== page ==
Build Your Own Tiny Log Cabin (Part 2)

In this post we will discuss the tools needed to construct your log cabin also how to create a log catalog of all your logs, seasoning the logs and five basic principals of construction.

logcab3

 

1. Tools you will Need

  • Chain sawBlock and tackle (6″ triple block)Hand winch or come-along
  • Alaska saw mill
  • Hammer
  • Sledge hammer
  • Brace and bits (if you don’t have electricity)1/2″ electric drill100′ of chain (3/8″ in 10′ lengths)600′ polypropylene rope 1/2″ diameter
  • Carpenters level
  • Hand level for shooting elevations (or Abney level)
  • Rebar cutter
  • Pick and shovel
  • Post hole digger50′ tape measure
  • Peavey
  • Swede hook
  • Carpenters square
  • ScriberChisel set
  • Bark spud
  • Digging bar
  • Log dogs
  • Plumb bob
  • Calipers
  • Chalk line
  • 30′ extension ladder
  • Construction knife
  • Portable generator (if no electricity avail)
  • 10″ ‘C’ clamps
  • Putty knife
  • Mortar board
  • Portable concrete mixer (nice to have but not required)
  • 1000′ white string

You need to lay out all the logs first.

The best time to peel logs is just after they are cut.

As you are building the walls, measure the corners from time to time. They need to be within 1/2″ of each other.

2. Create a Log Catalog of all your Logs

  • For each one, number them and put the following in your catalog:
  • Log #Diameter at the large end
  • Diameter at the small end
  • Length
  • Description (ie. very straight, lots of knots, bowed)
  • Location (create racks of logs that are numbered)
  • If you have a bowed log, put the bow facing out and but all bowed logs in the same wall
  • After you catalog your logs, pick the ridge pole. It should be the best log you have.

3. Seasoning the logs

  • Cut the logs in the fall after the sap goes down
  • Skid to the site with the bark on
  • Don’t skid freshly peeled logs
  • Store on a couple of sacrificial logs
  • Roll them 180 degrees each week for 10 weeks, then once per month thereafter for 10 months
  • Seasoning racks should be in the shade
  • The pier blocks need to be 18″ above the groundPier blocks are 7 feet on center
  • Blocks need to be below ground deep enough to be below the frost line. Talk to local people to determine how deep that is
  • Build the pier block forms from 3/4″ exterior plywood. 3′ at the bottom and 8″ at the top. For corner blocks, they need to be 8″ by 24″ so both the butt and the pass logs can rest on it. Only put rebar in the pass log.
  • Use batter boards to layout the house. The batter boards need to be about 5′ from where the house will be.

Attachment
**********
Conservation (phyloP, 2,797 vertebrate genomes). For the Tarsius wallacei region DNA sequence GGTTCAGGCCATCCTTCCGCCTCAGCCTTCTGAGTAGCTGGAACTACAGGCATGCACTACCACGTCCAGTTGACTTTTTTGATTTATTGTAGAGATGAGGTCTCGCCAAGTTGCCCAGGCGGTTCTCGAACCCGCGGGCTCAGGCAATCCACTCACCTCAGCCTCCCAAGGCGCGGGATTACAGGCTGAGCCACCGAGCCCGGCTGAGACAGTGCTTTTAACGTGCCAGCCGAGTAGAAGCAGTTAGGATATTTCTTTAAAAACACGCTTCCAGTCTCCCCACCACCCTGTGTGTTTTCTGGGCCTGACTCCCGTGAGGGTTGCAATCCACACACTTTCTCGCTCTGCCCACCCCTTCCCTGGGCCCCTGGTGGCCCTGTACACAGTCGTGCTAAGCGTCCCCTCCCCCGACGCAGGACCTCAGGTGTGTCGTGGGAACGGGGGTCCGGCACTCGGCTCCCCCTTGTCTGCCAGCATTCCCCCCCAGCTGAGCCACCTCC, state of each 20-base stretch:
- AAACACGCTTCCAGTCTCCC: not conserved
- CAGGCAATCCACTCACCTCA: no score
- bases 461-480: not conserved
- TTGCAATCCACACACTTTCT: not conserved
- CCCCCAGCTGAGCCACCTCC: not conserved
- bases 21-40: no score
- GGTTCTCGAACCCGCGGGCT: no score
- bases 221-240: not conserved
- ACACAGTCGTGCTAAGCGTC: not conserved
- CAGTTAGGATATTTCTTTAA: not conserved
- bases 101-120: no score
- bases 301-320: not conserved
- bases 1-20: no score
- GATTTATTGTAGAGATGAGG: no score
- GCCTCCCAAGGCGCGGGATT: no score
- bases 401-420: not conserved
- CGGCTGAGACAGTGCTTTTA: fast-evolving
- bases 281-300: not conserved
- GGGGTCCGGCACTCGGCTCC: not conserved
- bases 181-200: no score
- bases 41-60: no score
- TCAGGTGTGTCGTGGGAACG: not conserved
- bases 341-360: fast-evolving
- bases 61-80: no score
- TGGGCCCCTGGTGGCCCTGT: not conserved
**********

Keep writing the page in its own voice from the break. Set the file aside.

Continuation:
• Build the batter boards out of 2x4s with one end pointed to go into the ground
  • Use a hand level to sight the tops of the batter boards to level
  • Line the insides of the pier block forms with plastic to help removing them when dry
  • Rebar needs to go thru the pier block up to 6″ from the ground. It should not go to the ground.
  • On top of the pier block you put felt and then 2×10 treated plates for the logs to sit on.
  • Pour extra cement from pier blocks into 18″ square by 10″ deep forms to use for porch blocks. About 3″ of rebar sticking out the top.
  • A triple gang sawmill is great for cutting lumber from logs. Usually, the guy will cut for free if you go halves on the lumber that was cut.

4. Five Basic Principals of Construction

  • Level
  • Plumb
  • Square
  • Parallel
  • Same plane
  • Don’t sharpen the rebar used to pin the logs. This would cause the logs to split.
  • Only drill the top log when pinning. Use sledge hammer to pound into lower log
  • Drive the rebar pins in 12″
  • Use log dogs to hold the logs in place before drilling and pinningUse your level on the inside wall as you go up (at the corners)
  • At about 5 feet, attach your level to a 2×4 for making sure the whole wall is level
  • For any interior lumber (such as roof car decking and window/door frames, stain it before installing
  • Rather than having a bedroom in the loft, you can have an “unfinished storage area with a ladder”.
  • Make the openings you cut for the window and door frames 1/2″ wider on each side. Use shims when installing
  • When the logs shrink, the centers of the logs will remain roughly in the same place and the top/bottom will draw towards the center.
  • Check code for side of doors and windows.

Most people get 41′ logs because they can be hauled without a permit. That will allow them to build a 35′ house.

Got to Part 1 and Part 3

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RTucker - February 1, 2009 Reply

I am looking for a step by step on how to build my own log cabin from trees I cut down around my farm. I do not know a lot of terminolgy, and this will be my first attempt at such a project. Can you advise a location where i can find detailed publication, possibly with photos or even video?

Build Your Own Tiny Log Cabin - September 29, 2014 Reply

[…] to Part 2 and Part […]

Build Your Own Tiny Log Cabin - September 29, 2014 Reply

[…] Got to Part 1 and Part 2 […]

Build Your Own Apartment Building | Heroofsparta Game - March 28, 2016 Reply

[…] Build Your Own Tiny Log Cabin – Tiny House Blog – I am looking for a step by step on how to build my own log cabin from trees I cut down around my farm. I do not know a lot of terminolgy, and this will be my first … […]

Build Your Own Apartment Game | KundgameKundgame - April 4, 2016 Reply

[…] Build Your Own Tiny Log Cabin (Part 2) – Tiny House Blog – I am looking for a step by step on how to build my own log cabin from trees I cut down around my farm. I do not know a lot of terminolgy, and this will be my first … […]

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